Are you familiar with the health conditions common in big dogs? Your large breed dog may be at increased risk of developing one or more of these conditions.View Article
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Heartworm is a disease dogs can contract when bitten by a mosquito. Symptoms include a cough, exercise intolerance, and lack of appetite and weight loss. Prognosis depends on whether there is a mild infection or a more severe advanced infection. While Maine does not have as many cases of heartworm as there are in the southeastern states, it is still present in this area. In Maine, 1-5 cases are diagnosed per clinic per year. Incidence will probably rise in our area as people move in with dogs from other parts of the country or adopt rescue dogs from regions with more heartworm disease.
For those owners who do not have their pets on year-round heartworm preventive, March and April are the best months to test for heartworm disease. If you treat your dog year-round for heartworm but missed a dose or two during the year, it would also be a good idea to re-test your dog to ensure he or she didn’t become infected during the month or two the preventive was missed. The heartworm test used at Ridge Runner screens a dog’s heartworm status along with checking exposure to several tick-borne diseases including lyme, ehrlichia, and anaplasmosis. This test requires a few drops of blood from your dog and about 15 minutes of your time.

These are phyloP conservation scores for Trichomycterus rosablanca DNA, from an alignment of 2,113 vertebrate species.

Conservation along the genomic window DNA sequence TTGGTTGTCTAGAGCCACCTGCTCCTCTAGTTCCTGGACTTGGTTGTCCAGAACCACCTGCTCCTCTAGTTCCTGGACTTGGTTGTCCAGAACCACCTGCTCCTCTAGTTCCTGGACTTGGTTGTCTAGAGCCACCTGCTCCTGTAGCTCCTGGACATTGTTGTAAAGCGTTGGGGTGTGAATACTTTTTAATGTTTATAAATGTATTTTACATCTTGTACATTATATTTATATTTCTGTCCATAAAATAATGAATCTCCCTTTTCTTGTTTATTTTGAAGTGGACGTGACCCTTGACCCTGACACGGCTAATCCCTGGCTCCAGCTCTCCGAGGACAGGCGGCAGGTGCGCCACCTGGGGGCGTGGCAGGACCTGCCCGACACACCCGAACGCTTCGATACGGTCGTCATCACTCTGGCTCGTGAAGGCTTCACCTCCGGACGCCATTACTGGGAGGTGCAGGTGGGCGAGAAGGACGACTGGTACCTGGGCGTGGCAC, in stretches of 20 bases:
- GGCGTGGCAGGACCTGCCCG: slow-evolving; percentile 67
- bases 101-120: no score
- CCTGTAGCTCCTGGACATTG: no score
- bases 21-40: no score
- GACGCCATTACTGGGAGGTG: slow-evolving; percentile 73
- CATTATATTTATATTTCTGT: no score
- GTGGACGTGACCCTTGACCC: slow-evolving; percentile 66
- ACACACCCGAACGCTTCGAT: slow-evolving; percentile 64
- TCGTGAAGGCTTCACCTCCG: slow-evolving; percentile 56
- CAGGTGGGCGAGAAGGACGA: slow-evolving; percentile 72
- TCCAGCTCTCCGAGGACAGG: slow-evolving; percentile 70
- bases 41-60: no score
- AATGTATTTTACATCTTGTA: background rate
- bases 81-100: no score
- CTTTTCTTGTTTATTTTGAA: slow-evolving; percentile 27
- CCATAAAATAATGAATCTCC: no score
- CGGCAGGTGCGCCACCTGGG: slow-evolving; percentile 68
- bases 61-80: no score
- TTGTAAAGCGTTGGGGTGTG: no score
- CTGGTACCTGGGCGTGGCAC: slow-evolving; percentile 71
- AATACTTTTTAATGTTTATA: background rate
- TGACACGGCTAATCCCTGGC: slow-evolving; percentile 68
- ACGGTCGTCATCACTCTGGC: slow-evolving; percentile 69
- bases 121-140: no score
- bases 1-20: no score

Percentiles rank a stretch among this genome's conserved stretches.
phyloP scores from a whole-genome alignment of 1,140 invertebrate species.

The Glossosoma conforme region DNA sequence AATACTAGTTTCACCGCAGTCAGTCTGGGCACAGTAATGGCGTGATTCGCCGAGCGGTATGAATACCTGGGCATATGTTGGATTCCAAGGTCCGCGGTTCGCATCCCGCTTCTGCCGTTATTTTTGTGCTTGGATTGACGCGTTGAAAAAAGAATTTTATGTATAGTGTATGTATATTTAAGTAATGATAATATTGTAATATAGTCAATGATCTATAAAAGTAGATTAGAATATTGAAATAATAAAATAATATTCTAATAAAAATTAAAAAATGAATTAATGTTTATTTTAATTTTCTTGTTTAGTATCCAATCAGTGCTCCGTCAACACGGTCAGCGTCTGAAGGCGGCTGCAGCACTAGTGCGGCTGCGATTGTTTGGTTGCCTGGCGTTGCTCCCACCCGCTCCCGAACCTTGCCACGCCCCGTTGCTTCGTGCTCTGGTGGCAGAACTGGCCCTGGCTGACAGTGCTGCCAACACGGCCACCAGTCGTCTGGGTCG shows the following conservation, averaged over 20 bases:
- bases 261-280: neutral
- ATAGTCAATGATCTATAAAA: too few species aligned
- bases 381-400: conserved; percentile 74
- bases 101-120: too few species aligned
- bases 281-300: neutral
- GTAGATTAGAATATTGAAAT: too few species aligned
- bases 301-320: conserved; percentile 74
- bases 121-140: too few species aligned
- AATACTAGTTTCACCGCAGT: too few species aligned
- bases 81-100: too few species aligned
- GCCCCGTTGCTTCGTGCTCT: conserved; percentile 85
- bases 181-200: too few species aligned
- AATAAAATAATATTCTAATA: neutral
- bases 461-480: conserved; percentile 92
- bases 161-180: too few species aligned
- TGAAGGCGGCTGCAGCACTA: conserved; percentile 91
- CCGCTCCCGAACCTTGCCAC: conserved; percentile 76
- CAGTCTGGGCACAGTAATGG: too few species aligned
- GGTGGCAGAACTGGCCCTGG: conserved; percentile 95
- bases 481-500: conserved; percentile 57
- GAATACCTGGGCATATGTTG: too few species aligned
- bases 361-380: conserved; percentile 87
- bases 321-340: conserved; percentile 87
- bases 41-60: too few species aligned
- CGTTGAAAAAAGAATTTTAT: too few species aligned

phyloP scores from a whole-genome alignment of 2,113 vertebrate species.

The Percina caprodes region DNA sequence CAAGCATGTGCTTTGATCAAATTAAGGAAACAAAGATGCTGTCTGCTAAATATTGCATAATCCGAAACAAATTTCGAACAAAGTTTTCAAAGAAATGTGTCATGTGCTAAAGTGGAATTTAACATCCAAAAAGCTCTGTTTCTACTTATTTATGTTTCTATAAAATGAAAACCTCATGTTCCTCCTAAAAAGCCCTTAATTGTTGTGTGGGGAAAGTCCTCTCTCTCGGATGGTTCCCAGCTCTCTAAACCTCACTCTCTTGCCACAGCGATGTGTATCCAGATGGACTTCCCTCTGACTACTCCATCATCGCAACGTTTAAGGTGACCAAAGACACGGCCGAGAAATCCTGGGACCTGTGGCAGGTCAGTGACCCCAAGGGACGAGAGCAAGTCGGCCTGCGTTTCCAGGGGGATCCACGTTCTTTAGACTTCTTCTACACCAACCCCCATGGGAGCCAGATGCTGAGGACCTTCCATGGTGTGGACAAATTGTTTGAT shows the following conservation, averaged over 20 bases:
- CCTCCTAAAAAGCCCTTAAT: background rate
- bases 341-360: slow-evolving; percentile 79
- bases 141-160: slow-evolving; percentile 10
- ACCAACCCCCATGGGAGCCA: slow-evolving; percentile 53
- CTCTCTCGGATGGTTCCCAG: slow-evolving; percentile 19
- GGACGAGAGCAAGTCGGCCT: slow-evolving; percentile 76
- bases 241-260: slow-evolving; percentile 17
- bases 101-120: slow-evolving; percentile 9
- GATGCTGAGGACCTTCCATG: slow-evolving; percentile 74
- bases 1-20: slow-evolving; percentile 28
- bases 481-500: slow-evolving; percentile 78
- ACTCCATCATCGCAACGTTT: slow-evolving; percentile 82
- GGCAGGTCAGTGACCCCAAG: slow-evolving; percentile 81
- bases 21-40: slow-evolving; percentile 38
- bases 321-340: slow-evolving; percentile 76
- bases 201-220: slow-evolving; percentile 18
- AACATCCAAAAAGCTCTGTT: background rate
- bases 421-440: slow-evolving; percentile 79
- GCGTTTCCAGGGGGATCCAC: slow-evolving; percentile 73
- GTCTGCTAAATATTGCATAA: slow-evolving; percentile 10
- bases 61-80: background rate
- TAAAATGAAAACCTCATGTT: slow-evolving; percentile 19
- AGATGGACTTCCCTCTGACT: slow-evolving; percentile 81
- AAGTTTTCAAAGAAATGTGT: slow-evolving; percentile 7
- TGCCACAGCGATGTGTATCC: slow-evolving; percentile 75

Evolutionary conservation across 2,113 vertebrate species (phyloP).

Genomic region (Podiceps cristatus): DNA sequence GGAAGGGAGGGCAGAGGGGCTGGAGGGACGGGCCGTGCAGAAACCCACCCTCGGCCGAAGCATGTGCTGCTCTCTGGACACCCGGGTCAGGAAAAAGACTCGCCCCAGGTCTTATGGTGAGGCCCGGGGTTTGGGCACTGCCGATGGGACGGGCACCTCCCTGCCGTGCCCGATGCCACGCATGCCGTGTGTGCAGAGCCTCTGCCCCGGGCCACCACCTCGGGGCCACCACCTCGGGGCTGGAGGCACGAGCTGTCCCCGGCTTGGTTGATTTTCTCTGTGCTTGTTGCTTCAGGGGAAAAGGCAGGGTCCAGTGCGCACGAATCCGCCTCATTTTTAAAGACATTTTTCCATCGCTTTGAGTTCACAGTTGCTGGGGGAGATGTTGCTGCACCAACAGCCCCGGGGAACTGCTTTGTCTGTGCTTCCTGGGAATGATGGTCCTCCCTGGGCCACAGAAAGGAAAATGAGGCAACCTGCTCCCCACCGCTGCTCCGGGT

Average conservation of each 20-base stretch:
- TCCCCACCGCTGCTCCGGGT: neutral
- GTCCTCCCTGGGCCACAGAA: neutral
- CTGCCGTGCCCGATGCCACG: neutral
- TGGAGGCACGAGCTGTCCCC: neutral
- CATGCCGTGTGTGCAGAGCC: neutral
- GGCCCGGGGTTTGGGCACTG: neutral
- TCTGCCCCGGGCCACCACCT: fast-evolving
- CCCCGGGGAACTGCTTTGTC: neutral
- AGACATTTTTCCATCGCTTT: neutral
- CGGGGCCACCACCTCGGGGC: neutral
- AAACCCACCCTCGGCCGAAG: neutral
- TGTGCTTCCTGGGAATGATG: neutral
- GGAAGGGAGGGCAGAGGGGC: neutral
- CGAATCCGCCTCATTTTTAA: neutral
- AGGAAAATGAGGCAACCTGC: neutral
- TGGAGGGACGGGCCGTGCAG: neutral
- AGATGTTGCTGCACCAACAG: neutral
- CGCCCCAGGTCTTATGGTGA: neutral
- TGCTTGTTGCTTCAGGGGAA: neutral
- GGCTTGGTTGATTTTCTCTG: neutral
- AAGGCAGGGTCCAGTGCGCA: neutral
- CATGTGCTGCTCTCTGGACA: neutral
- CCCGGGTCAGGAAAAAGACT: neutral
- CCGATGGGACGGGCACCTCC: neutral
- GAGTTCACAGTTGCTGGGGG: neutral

If your dog does not have a heartworm infection, he or she can immediately begin taking heartworm preventive medication, which is typically provided as a once a month chewable tablet. For those animals that test positive, treatment is available. However, the treatment require your pet to be hospitalized for several days and occasionally can have complications.
Can Cats be affected by heartworm?
Cats can contract heartworm disease, although adult worms are much less common than they are in dogs. Unlike dogs, much of the damage from heartworm infection in cats is in the lungs rather than the heart. Also, this damage is usually caused by juvenile worms, whereas in the dog juvenile stages of heartworm are of less concern than the adults.
There are tests available to help screen cats for adult heartworm as well as help decide whether or not heartworm is a component of a cat’s lung disease. Like dogs, cats can also be put on heartworm preventive tablets.
For more information on heartworm disease, please visit our links page and click on the “heartworm disease” link. If you have any questions, please call us and we would be happy to discuss this disease with you.